Over on Poets & Writers, a prompt came up which sounded interesting and timely for my weather focus.
In preparation for cold winter months, red-toothed shrews are able to shrink their head and brain mass by 20 percent and then regrow it as the weather warms up in spring. With this survival strategy, they expend less energy when food resources are scarce. Does your energy level or your relationship to your body change during certain seasons? Does your body feel, act, or respond differently in the winter? Write a personal essay about measures you’ve taken, whether moderate or drastic, to adjust your body to difficult times or discomfiting temperatures at various points of the year.
I have touched on my relationship with weather and with winter a few times but this felt like an interesting angle to approach it from. This is not an essay but rather my very initial responses to the topic of winter and me.
As winter approaches, as the icy wind creeps over the landscape, you will find me retreating. You will find me shrinking into my flat, into my bed, into my duvet. I am no longer an outside creature. No longer a creature of the weather. If I could, I would hibernate. But to do so is not possible in a human shell. So instead I adopt the next best thing. A season snuggled into my warm home, blankets, hot drinks and reassuring comfort. I will mark my days with morning chills and evenings nesting. I will conserve my energy. Only moving when necessary and even then, I leave my den reluctantly.
Pyjamas and jumpers become my layers of choice and I will not leave the house without a blanket. I am bundled up, my armour against the bitter winter. Perhaps if I wear enough layers, the wind will not chill my bones, I will not slip on black ice and damage yet more of myself, the rain will not permeate my soul only to be released as tears. Perhaps.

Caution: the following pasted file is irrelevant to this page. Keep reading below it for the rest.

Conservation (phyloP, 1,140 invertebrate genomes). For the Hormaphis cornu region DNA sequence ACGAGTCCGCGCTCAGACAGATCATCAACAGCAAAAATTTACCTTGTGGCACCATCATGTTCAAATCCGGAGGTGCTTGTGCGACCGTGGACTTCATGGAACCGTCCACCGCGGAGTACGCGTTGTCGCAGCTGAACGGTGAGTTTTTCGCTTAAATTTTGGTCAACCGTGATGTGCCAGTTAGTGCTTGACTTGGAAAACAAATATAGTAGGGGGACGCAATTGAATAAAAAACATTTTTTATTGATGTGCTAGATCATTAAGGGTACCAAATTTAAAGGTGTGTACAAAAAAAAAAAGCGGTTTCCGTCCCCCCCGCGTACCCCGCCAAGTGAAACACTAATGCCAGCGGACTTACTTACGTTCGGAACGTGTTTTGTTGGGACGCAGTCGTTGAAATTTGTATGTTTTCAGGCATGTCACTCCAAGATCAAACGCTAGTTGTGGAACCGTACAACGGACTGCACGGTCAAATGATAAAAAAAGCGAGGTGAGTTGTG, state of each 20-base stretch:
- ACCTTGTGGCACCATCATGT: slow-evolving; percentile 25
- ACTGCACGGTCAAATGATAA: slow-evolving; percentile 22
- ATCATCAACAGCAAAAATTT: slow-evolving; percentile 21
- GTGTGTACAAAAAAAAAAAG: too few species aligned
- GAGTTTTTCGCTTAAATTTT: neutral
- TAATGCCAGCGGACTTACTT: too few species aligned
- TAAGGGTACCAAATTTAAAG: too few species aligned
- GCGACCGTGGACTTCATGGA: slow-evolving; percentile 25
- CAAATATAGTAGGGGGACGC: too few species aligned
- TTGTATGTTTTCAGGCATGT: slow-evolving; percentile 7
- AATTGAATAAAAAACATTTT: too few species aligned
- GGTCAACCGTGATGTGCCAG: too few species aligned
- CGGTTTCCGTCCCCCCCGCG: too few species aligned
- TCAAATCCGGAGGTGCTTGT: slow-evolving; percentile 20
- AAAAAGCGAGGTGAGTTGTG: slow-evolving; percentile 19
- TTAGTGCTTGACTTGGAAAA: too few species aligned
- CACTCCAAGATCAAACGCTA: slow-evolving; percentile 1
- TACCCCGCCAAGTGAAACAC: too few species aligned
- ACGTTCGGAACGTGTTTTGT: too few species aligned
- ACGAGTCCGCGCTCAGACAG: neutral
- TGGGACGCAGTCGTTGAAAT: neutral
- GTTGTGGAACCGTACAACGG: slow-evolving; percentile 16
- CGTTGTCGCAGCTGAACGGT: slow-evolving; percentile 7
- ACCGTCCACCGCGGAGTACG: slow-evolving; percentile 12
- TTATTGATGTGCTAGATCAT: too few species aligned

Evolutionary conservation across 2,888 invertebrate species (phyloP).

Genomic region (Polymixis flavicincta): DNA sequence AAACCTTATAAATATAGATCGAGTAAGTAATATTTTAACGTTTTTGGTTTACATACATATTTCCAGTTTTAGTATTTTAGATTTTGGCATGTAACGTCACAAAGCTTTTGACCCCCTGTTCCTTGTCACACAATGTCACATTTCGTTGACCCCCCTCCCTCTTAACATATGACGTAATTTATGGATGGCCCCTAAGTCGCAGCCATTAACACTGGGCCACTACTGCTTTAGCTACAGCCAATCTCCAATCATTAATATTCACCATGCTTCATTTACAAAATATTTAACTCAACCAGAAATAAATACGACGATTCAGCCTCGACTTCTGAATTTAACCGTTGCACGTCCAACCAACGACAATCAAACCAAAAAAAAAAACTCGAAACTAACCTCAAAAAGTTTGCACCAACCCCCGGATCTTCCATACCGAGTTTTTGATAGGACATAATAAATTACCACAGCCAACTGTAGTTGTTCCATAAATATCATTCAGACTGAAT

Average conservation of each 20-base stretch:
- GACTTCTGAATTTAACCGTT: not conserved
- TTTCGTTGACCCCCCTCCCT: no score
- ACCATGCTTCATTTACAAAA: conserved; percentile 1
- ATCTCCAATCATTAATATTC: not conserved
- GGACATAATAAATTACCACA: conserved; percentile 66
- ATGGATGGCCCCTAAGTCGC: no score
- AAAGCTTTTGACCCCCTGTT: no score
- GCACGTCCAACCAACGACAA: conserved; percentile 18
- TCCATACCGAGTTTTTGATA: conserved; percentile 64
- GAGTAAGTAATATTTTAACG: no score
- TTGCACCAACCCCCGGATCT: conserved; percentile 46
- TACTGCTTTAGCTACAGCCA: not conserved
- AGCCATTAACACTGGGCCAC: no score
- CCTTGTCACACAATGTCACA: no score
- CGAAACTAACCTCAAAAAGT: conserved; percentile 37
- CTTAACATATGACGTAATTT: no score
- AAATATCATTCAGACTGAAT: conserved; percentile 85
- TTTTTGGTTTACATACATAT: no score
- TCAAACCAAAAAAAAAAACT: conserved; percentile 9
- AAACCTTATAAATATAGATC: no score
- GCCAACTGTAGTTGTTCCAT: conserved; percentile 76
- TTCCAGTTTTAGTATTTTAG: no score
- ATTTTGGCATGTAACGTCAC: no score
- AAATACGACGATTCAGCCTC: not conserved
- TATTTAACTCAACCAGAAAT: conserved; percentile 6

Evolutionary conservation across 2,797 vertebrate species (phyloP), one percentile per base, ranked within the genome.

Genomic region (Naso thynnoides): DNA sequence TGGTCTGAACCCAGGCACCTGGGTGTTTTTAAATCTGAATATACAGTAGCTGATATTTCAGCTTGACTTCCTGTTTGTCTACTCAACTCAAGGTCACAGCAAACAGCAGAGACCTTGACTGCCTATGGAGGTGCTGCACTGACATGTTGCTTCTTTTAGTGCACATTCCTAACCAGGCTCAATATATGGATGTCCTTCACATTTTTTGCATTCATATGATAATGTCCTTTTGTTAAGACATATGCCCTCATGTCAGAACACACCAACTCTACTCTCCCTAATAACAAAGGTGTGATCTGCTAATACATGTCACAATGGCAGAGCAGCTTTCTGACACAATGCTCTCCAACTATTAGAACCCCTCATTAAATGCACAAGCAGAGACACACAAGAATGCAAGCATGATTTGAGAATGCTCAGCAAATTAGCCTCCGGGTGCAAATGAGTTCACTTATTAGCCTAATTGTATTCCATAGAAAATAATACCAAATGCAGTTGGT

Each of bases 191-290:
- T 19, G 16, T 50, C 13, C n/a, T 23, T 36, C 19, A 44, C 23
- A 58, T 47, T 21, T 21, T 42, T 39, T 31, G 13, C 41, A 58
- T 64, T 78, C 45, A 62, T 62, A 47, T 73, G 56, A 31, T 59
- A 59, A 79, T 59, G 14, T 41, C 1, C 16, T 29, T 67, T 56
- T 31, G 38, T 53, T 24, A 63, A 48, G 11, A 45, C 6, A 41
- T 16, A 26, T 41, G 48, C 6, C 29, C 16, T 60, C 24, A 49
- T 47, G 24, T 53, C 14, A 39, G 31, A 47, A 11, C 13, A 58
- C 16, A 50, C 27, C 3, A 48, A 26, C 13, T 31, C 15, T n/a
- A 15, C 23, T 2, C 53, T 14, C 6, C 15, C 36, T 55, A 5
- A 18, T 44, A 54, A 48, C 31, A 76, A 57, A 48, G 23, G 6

I move slower. The cold tires me out. My joints ache with the low temperatures. Depression pulls like a ball and chain at my ankle, holding me back as I try to step forward. So I stay still, in my nest, in a state of dormancy.
Of course, when I worked, I could not indulge myself in my semi-hibernation. I had to get up, brave the frosty mornings and skate on the black ice to the office. I had to fight my body and my mind to get out of bed, to leave the house. The darkness, the grim shadowy mornings and nights, bothered me more then. To work in the dark, a day at a desk far removed from daylight, then home in the dark.
Now, through my windows and occasional venture outdoors, I see the slither of day. I do not battle my natural instinct to retreat but accept it for what it is and it makes this time of year easier. I prepare, like a squirrel collecting nuts, only I collect ideas and projects and books that can all be carried out slowly from the safety of a blanket. I do not sleep the winter away. But nor do I expect from myself the same level of activity as summer.
I am comfortable now, secure in my knowledge that as the seasons rise and fall, so too will I.